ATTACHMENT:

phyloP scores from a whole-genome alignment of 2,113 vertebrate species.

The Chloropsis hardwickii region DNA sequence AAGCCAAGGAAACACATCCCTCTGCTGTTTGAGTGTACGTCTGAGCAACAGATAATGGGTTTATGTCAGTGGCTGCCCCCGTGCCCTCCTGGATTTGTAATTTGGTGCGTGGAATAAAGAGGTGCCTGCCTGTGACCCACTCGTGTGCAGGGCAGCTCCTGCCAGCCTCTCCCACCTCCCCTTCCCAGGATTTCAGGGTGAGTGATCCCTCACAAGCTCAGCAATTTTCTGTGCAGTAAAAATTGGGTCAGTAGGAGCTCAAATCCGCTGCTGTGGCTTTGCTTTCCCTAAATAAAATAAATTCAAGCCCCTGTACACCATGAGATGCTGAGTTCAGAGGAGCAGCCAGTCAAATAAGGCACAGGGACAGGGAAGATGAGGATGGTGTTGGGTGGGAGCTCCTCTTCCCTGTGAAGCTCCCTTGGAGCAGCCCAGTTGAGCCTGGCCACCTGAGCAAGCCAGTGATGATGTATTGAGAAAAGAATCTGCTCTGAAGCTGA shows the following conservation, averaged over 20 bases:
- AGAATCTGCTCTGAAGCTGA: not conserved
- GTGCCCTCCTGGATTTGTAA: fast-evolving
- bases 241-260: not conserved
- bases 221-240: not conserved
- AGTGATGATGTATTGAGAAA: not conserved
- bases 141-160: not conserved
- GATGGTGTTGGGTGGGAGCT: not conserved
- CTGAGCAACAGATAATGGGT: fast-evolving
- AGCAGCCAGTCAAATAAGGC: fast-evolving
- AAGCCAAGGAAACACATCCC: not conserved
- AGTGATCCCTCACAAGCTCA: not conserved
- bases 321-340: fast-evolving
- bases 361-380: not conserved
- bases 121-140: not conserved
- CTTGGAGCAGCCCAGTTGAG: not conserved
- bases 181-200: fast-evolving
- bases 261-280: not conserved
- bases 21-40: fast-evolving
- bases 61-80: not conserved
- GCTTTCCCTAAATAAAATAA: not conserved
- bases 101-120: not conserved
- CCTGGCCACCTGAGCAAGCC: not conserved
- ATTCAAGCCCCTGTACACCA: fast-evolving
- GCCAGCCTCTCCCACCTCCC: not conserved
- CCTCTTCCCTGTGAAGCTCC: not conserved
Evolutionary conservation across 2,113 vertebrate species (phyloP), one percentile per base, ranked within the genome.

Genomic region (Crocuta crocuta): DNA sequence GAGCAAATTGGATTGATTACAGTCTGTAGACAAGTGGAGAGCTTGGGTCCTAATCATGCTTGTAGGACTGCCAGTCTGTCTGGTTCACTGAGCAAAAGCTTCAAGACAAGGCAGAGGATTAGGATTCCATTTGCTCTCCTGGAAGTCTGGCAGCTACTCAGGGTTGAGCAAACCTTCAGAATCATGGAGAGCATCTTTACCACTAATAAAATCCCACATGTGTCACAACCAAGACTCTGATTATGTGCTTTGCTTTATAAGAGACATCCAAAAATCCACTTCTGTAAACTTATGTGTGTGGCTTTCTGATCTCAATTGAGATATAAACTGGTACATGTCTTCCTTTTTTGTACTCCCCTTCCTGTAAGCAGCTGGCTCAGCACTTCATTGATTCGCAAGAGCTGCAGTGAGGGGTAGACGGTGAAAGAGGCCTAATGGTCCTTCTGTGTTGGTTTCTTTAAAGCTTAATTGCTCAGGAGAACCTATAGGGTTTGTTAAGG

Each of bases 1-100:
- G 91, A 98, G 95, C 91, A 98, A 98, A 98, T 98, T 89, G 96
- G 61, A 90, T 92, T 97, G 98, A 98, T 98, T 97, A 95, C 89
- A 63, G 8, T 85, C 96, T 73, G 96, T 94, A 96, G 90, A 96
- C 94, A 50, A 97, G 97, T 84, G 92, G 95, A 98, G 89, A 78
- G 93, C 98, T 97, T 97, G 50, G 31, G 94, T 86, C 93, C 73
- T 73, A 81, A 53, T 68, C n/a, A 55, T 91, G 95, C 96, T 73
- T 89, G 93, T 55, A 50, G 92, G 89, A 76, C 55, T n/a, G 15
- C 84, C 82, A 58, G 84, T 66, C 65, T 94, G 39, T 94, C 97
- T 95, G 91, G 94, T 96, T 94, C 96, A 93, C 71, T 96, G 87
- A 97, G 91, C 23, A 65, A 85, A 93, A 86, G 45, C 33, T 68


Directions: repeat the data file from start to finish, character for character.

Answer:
phyloP scores from a whole-genome alignment of 2,113 vertebrate species.

The Chloropsis hardwickii region DNA sequence AAGCCAAGGAAACACATCCCTCTGCTGTTTGAGTGTACGTCTGAGCAACAGATAATGGGTTTATGTCAGTGGCTGCCCCCGTGCCCTCCTGGATTTGTAATTTGGTGCGTGGAATAAAGAGGTGCCTGCCTGTGACCCACTCGTGTGCAGGGCAGCTCCTGCCAGCCTCTCCCACCTCCCCTTCCCAGGATTTCAGGGTGAGTGATCCCTCACAAGCTCAGCAATTTTCTGTGCAGTAAAAATTGGGTCAGTAGGAGCTCAAATCCGCTGCTGTGGCTTTGCTTTCCCTAAATAAAATAAATTCAAGCCCCTGTACACCATGAGATGCTGAGTTCAGAGGAGCAGCCAGTCAAATAAGGCACAGGGACAGGGAAGATGAGGATGGTGTTGGGTGGGAGCTCCTCTTCCCTGTGAAGCTCCCTTGGAGCAGCCCAGTTGAGCCTGGCCACCTGAGCAAGCCAGTGATGATGTATTGAGAAAAGAATCTGCTCTGAAGCTGA shows the following conservation, averaged over 20 bases:
- AGAATCTGCTCTGAAGCTGA: not conserved
- GTGCCCTCCTGGATTTGTAA: fast-evolving
- bases 241-260: not conserved
- bases 221-240: not conserved
- AGTGATGATGTATTGAGAAA: not conserved
- bases 141-160: not conserved
- GATGGTGTTGGGTGGGAGCT: not conserved
- CTGAGCAACAGATAATGGGT: fast-evolving
- AGCAGCCAGTCAAATAAGGC: fast-evolving
- AAGCCAAGGAAACACATCCC: not conserved
- AGTGATCCCTCACAAGCTCA: not conserved
- bases 321-340: fast-evolving
- bases 361-380: not conserved
- bases 121-140: not conserved
- CTTGGAGCAGCCCAGTTGAG: not conserved
- bases 181-200: fast-evolving
- bases 261-280: not conserved
- bases 21-40: fast-evolving
- bases 61-80: not conserved
- GCTTTCCCTAAATAAAATAA: not conserved
- bases 101-120: not conserved
- CCTGGCCACCTGAGCAAGCC: not conserved
- ATTCAAGCCCCTGTACACCA: fast-evolving
- GCCAGCCTCTCCCACCTCCC: not conserved
- CCTCTTCCCTGTGAAGCTCC: not conserved
Evolutionary conservation across 2,113 vertebrate species (phyloP), one percentile per base, ranked within the genome.

Genomic region (Crocuta crocuta): DNA sequence GAGCAAATTGGATTGATTACAGTCTGTAGACAAGTGGAGAGCTTGGGTCCTAATCATGCTTGTAGGACTGCCAGTCTGTCTGGTTCACTGAGCAAAAGCTTCAAGACAAGGCAGAGGATTAGGATTCCATTTGCTCTCCTGGAAGTCTGGCAGCTACTCAGGGTTGAGCAAACCTTCAGAATCATGGAGAGCATCTTTACCACTAATAAAATCCCACATGTGTCACAACCAAGACTCTGATTATGTGCTTTGCTTTATAAGAGACATCCAAAAATCCACTTCTGTAAACTTATGTGTGTGGCTTTCTGATCTCAATTGAGATATAAACTGGTACATGTCTTCCTTTTTTGTACTCCCCTTCCTGTAAGCAGCTGGCTCAGCACTTCATTGATTCGCAAGAGCTGCAGTGAGGGGTAGACGGTGAAAGAGGCCTAATGGTCCTTCTGTGTTGGTTTCTTTAAAGCTTAATTGCTCAGGAGAACCTATAGGGTTTGTTAAGG

Each of bases 1-100:
- G 91, A 98, G 95, C 91, A 98, A 98, A 98, T 98, T 89, G 96
- G 61, A 90, T 92, T 97, G 98, A 98, T 98, T 97, A 95, C 89
- A 63, G 8, T 85, C 96, T 73, G 96, T 94, A 96, G 90, A 96
- C 94, A 50, A 97, G 97, T 84, G 92, G 95, A 98, G 89, A 78
- G 93, C 98, T 97, T 97, G 50, G 31, G 94, T 86, C 93, C 73
- T 73, A 81, A 53, T 68, C n/a, A 55, T 91, G 95, C 96, T 73
- T 89, G 93, T 55, A 50, G 92, G 89, A 76, C 55, T n/a, G 15
- C 84, C 82, A 58, G 84, T 66, C 65, T 94, G 39, T 94, C 97
- T 95, G 91, G 94, T 96, T 94, C 96, A 93, C 71, T 96, G 87
- A 97, G 91, C 23, A 65, A 85, A 93, A 86, G 45, C 33, T 68